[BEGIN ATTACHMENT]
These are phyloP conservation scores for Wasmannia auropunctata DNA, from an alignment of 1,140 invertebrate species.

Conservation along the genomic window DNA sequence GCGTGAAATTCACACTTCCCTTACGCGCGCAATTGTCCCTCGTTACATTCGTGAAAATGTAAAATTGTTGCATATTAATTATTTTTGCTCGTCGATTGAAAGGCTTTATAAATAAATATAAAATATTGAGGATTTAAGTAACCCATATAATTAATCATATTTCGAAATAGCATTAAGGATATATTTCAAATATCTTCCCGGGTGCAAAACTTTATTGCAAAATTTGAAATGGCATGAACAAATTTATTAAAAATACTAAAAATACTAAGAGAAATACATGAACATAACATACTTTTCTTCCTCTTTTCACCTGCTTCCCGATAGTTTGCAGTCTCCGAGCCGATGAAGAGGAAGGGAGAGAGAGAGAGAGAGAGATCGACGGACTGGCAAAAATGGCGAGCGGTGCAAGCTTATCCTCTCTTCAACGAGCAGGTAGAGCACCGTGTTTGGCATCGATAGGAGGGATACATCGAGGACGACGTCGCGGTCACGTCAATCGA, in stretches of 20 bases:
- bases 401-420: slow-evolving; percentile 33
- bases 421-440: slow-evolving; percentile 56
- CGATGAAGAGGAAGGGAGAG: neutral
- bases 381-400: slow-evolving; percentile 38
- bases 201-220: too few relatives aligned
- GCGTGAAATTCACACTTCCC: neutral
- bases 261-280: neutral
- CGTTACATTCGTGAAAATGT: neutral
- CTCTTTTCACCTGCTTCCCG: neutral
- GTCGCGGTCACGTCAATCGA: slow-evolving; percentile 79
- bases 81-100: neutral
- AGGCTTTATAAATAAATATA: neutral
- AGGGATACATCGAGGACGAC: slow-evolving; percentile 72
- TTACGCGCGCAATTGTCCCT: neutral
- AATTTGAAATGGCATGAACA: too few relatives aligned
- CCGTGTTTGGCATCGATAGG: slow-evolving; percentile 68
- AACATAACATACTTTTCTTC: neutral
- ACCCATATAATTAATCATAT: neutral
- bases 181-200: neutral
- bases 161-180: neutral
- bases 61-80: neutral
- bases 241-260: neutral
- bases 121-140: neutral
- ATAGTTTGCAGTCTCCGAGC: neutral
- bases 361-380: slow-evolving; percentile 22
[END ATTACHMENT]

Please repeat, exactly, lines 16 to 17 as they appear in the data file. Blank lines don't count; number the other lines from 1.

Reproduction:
- TTACGCGCGCAATTGTCCCT: neutral
- AATTTGAAATGGCATGAACA: too few relatives aligned